European Union member states must also grant type approval to vehicles meeting similar EU standards. The ones covering speedometers are similar to the UNECE regulation in that they specify that:
The standards specify both the limits on accuracy and many of the details of how it should be measured during the approvals process, for example that the test measurements should be made (for most vehicles) at 40, 80 and 120 km/h, and at a particular ambient temperature. There are slight differences between the different standards, for example in the minimum accuracy of the equipment measuring the true speed of the vehicle.
The UNECE regulation relaxes the requirements for vehicles mass produced following type approval. The upper limit on indicated speed is increased to 110 percent plus 6 km/h for cars, buses, trucks and similar vehicles, and 110 percent plus 8 km/h for two or three wheeled vehicles which have a maximum speed above 50 km/h (or a cylinder capacity, if powered by a heat engine, of more than 50 cc). European Union Directive 2000/7/EC, which relates to two and three wheeled vehicles, provides similar slightly relaxed limits in production.
All vehicles manufactured on or after 1 July 2007, and all models of vehicle introduced on or after 1 July 2006, must conform to UNECE Regulation 39.
The speedometers in vehicles manufactured before these dates but after 1 July 1995 (or 1 January 1995 for forward control passenger vehicles and off-road passenger vehicles) must conform to the previous Australian design rule. This specifies that they need only display the speed to an accuracy of +/- 10% at speeds above 40 km/h, and there is no specified accuracy at all for speeds below 40 km/h. There is also the added problem of cars not complying with the United Nations standards, being imported and allowed to be registered, making the situation even more complicated. This needs further investigation.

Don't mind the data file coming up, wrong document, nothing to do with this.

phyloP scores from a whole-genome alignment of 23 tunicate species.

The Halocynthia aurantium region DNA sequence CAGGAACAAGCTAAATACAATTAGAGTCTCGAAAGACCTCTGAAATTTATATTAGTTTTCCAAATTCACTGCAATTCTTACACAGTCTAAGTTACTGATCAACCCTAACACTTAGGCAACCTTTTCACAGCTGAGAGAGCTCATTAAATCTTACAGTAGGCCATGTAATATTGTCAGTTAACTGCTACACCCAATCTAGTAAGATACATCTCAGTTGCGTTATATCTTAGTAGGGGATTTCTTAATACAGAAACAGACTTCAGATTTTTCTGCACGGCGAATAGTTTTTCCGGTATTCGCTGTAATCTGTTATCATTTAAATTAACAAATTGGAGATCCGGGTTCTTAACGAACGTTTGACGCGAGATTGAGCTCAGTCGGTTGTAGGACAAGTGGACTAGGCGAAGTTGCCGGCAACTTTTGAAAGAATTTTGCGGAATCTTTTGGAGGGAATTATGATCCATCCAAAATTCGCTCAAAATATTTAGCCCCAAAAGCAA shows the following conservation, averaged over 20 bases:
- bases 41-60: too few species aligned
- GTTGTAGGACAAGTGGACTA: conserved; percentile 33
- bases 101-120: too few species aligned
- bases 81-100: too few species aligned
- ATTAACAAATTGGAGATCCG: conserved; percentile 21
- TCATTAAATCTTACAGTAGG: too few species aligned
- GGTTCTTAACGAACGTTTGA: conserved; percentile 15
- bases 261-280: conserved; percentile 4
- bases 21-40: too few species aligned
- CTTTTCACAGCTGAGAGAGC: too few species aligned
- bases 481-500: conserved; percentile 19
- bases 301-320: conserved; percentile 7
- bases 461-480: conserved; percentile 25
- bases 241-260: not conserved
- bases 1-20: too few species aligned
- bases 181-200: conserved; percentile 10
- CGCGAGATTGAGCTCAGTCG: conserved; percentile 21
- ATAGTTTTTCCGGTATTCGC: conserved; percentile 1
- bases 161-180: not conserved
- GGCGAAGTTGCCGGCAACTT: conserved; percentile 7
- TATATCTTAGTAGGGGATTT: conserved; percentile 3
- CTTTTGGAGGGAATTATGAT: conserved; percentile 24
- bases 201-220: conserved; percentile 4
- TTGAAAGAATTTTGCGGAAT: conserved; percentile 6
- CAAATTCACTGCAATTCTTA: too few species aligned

State assemblies may also set their own requirements but (as of 2004) none specified tighter limits on the accuracy. This has caused some controversy since it would be possible for a driver to be unaware that he is speeding should his vehicle be fitted with an under-reading speedometer.
The amended Road Vehicles (Construction and Use) Regulations 1986 permits the use of speedometers that meet either the requirements of EC Council Directive 75/443 (as amended by Directive 97/39) or UNECE Regulation 39.
The Motor Vehicles (Approval) Regulations 2001 permits single vehicles to be approved. As with the UNECE regulation and the EC Directives, the speedometer must never show an indicated speed less than the actual speed. However it differs slightly from them in specifying that for all actual speeds between 25 mph and 70 mph (or the vehicles' maximum speed if it is lower that this), the indicated speed must not exceed 110% of the actual speed, plus 6.25 mph.
For example, if the vehicle is actually travelling at 50 mph, the speedometer must not show more than 61.25 mph or less than 50 mph. There is also the added problem of cars not complying with the United Nations standards, being imported and allowed to be registered, making the situation even more complicated. This needs further investigation.
As of 1997, Federal standards in the United States allowed a maximum 5% error on speedometer readings (per "Auto Tutor", American Automobile Association of California magazine, Oct. 17, 1997). Aftermarket modifications, such as different tire and wheel sizes or different differential gearing, can cause speedometer inaccuracy.
As mentioned in the satnav article, GPS data has been used to overturn a speeding ticket; the GPS logs showed the defendant traveling below the speed limit when they were ticketed. That the data came from a GPS device was likely less important than the fact that it was logged; logs from the vehicle's speedometer could likely have been used instead, had they existed.
* some satnav devices may also use data from the car's systems to improve accuracy